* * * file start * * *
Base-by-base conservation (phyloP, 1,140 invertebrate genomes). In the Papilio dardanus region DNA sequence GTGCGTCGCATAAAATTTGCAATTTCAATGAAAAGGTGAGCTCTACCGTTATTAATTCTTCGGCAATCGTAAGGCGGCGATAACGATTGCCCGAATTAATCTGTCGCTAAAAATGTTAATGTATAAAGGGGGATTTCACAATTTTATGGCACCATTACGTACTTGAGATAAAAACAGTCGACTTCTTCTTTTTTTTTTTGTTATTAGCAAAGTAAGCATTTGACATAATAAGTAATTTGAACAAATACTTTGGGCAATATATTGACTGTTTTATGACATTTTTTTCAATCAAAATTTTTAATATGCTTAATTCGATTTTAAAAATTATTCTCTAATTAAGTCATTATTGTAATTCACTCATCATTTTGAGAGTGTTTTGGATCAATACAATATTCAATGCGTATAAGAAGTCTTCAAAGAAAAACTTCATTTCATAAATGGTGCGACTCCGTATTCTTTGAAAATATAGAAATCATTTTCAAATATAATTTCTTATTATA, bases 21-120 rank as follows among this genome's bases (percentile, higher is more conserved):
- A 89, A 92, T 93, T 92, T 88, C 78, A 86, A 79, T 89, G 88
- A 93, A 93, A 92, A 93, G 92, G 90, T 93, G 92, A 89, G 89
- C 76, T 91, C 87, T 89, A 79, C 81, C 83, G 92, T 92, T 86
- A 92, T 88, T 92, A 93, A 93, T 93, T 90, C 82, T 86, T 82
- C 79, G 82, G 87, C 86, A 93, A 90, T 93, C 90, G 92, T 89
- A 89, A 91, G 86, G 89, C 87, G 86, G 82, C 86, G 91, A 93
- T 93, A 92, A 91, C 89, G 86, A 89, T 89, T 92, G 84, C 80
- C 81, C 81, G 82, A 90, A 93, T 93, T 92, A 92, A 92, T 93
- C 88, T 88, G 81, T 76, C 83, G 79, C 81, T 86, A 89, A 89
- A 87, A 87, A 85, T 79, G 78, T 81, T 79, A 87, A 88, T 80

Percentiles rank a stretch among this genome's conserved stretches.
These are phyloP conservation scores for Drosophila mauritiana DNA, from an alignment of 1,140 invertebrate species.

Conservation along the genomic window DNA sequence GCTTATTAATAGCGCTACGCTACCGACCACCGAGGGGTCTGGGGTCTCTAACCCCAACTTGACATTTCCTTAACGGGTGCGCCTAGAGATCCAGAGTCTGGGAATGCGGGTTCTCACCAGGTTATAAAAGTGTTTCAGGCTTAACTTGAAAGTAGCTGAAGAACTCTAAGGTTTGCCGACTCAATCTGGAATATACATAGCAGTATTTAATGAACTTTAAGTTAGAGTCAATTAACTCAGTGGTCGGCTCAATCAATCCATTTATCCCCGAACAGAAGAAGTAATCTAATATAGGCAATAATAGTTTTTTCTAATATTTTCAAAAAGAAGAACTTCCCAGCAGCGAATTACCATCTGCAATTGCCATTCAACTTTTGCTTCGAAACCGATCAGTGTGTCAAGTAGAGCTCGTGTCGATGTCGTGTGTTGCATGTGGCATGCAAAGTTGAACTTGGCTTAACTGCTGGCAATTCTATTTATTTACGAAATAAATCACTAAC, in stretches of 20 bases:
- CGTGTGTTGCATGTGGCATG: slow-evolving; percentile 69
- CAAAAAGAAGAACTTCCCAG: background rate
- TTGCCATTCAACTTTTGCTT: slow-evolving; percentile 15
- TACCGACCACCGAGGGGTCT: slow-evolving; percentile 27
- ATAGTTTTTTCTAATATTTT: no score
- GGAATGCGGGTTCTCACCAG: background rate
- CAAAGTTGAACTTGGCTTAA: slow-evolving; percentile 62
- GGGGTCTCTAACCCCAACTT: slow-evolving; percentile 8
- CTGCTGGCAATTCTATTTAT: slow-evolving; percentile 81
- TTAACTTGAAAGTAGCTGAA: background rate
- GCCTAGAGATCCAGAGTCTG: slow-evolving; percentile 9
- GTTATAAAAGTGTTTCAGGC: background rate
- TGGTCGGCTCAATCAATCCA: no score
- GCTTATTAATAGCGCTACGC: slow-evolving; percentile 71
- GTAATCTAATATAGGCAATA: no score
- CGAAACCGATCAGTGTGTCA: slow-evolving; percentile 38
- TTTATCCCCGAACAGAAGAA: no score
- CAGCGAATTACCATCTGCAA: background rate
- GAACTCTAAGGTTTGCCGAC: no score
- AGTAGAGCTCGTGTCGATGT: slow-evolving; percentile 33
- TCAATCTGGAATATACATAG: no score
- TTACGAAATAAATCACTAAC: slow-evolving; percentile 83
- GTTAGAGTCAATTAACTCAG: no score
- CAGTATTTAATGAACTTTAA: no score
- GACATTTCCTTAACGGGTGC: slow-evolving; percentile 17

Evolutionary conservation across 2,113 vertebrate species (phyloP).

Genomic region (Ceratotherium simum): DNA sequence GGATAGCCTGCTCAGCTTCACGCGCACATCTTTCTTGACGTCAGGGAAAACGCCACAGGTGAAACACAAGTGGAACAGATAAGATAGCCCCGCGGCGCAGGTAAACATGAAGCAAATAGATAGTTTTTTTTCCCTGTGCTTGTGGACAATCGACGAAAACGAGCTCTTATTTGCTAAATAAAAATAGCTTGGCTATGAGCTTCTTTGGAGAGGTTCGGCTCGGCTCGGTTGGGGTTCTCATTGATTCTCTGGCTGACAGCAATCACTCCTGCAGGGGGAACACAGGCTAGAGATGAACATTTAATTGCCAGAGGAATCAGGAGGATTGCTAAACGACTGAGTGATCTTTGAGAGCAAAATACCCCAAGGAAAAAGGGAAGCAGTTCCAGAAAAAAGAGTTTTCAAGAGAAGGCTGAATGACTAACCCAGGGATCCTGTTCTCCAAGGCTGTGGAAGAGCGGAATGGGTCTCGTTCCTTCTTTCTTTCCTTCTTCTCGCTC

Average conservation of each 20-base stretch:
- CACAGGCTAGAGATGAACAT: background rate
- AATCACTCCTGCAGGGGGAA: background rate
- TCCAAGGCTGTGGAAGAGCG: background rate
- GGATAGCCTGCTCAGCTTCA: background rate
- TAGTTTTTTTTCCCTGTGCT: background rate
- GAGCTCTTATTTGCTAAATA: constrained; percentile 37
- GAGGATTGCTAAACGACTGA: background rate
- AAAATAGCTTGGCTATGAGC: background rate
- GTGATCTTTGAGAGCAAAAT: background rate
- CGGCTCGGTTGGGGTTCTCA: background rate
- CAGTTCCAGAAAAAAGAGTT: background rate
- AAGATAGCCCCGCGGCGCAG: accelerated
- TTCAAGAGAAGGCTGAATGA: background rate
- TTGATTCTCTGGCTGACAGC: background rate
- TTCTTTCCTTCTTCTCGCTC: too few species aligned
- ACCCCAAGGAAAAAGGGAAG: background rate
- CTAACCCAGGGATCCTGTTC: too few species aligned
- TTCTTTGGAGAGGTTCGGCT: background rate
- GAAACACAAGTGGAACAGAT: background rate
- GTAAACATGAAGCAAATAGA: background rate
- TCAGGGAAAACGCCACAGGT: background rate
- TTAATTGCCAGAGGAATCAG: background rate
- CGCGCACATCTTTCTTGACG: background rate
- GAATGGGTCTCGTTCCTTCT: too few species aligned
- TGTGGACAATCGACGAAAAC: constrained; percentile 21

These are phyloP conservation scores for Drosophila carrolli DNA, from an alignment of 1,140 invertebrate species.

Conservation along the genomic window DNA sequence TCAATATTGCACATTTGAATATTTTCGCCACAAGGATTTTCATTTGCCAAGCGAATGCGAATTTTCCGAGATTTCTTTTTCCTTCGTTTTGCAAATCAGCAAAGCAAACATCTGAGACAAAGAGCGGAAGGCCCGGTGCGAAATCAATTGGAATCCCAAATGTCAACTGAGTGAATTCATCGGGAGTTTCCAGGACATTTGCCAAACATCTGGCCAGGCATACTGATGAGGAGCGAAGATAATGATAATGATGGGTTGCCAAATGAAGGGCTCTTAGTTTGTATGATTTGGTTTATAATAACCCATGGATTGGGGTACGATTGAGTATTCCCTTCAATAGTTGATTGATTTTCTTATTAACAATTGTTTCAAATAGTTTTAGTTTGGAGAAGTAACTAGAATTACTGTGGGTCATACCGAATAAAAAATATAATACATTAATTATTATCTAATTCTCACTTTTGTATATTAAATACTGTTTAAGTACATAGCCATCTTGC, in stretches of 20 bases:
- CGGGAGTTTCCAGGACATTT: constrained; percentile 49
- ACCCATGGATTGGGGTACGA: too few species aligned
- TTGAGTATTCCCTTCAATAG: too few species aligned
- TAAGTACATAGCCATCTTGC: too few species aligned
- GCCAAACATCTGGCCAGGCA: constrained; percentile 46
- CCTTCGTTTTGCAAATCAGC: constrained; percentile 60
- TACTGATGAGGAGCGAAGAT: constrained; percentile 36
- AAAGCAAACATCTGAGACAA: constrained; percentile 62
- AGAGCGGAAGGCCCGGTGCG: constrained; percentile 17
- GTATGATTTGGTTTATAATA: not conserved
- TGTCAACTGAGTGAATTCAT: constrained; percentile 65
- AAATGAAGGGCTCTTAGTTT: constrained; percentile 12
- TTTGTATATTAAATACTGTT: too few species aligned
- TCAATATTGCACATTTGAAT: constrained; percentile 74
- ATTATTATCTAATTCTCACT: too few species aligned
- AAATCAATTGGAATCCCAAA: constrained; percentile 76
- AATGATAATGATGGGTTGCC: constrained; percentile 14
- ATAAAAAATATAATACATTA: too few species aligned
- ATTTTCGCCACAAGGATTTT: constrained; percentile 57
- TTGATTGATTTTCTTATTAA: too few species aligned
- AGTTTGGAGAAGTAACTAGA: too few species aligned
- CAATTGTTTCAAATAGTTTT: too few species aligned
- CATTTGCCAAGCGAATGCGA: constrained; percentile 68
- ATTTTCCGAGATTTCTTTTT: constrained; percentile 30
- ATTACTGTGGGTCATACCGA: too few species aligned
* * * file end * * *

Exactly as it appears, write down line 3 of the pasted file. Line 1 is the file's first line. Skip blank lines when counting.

- A 93, A 93, A 92, A 93, G 92, G 90, T 93, G 92, A 89, G 89